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What if the OK and OK-Junior categories were the solution? Everybody is complaining about downsizing in most karting competitions, but the calendars have never been so busy, both internationally and nationally. After the disappearance of the 100cc FA and ICA categories, the engines KF did not arouse the hoped-for enthusiasm. The brand championships have taken the place left vacant among amateurs, offering greater ease of use, lower cost of use and true sportsmanship. In theory, these arguments were irrefutable.



Yet over the years, the recipe seems to have reached its limits. Apart from the major world events that take place once a year, federations and organisers struggle to assemble large grids. The evolution of society, the multiplication of leisure options and the massive eruption of technology in everyday life do not explain everything. There are other reasons, specific to karting today.

We began by sacrificing the pleasure of driving for ease of use. But is pressing a button to start really an argument for sportsmen? Would it be possible to imagine smaller football pitches so that players have less need to run, lighter tennis balls for less effort, or wider and lower basketball baskets? What can easily be imagined on a beach during the holidays has no interest as a real sporting practice. In all sports, the notion of pleasure is linked to the efforts made to win. The reward comes from the progress made in the face of difficulty. The English phrase "No pain, no gain" summarises athletes' approach fairly well.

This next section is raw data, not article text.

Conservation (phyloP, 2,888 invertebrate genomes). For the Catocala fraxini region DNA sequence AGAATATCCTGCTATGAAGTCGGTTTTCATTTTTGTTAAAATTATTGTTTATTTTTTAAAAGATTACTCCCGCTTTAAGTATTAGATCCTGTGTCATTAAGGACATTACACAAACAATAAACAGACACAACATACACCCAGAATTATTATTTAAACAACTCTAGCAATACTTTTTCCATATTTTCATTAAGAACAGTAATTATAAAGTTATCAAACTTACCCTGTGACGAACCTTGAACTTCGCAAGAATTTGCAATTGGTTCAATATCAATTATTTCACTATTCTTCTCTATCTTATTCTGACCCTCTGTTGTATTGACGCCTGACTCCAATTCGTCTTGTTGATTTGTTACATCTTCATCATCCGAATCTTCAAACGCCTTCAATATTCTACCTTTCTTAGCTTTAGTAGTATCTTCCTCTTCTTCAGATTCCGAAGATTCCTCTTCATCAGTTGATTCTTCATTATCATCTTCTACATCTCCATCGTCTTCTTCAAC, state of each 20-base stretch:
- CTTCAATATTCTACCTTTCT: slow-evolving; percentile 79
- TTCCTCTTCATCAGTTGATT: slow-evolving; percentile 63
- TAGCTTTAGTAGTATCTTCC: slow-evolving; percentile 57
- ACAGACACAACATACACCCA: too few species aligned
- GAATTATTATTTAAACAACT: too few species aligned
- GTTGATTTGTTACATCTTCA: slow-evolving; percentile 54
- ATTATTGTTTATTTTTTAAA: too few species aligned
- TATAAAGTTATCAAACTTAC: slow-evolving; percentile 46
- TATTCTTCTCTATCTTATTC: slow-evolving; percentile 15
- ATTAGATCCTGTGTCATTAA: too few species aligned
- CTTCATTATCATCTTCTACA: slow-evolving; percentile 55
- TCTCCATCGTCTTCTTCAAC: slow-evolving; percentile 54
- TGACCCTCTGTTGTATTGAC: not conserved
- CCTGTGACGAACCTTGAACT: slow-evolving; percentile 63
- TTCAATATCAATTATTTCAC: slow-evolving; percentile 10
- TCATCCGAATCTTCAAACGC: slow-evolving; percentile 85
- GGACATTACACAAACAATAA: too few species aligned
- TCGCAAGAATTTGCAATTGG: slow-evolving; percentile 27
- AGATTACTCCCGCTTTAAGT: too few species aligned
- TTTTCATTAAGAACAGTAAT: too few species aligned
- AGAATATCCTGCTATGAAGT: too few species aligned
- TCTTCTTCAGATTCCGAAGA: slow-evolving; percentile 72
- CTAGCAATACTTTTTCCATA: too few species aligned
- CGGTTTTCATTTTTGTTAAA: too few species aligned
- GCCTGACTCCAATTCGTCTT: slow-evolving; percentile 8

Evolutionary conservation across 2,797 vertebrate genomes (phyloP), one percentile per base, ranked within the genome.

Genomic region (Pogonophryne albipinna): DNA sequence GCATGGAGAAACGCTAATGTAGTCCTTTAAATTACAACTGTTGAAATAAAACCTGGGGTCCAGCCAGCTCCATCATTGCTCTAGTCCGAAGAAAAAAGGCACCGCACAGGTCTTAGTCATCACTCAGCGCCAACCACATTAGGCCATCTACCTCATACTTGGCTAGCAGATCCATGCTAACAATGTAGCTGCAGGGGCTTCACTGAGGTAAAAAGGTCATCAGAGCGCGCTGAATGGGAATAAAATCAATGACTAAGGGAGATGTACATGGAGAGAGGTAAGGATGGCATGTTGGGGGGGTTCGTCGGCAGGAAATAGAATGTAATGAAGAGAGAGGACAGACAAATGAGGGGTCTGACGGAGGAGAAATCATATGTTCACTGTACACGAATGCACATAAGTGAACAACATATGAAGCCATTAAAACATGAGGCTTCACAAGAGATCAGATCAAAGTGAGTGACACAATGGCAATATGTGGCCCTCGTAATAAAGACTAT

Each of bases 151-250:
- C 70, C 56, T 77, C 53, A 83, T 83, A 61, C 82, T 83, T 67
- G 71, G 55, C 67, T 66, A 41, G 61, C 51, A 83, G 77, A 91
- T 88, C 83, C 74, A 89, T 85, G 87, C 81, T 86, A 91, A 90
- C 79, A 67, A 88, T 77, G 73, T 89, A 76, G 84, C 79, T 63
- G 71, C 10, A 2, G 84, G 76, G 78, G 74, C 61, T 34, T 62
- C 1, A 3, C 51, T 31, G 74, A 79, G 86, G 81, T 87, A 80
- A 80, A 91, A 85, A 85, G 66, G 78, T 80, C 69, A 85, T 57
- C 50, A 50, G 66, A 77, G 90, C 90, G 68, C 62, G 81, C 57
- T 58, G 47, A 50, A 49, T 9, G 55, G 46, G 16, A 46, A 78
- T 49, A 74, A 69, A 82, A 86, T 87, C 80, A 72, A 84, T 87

The other arguments of the one-make categories can no longer be believed. These leisure products have indeed found it difficult to keep their promises when it comes to pure competition. Equity in performance is only an illusion sustained by marketing. As for the costs, they have long since soared due to the desire to win at all costs. This is as valid in international competition as it is at national and regional level. To get the job done, you have to call on professionals who are increasingly specialised and capable of making the most of engines that have not been designed for that purpose.

The drivers will tell you, the pleasure of driving an OK or an OK-Junior is much higher than what comes from a brand competition. These are real racing machines, developed from the outset for competition. The performance gaps are smaller than elsewhere and, except at the highest level, the necessary budgets are not disproportionate if you don't overdo the test sessions. Clearly, 100% competitive, fast and accessible categories such as OK and OK-Junior, present to some specialists a coherent way for the redevelopment of karting.

Few professionals dare to hold this conversation, presumably for the sake of maintaining their business as it is. But is this not a short-term vision that fails to bring real solutions to the problem of karting today? It may be time for new answers so that karting becomes great again!


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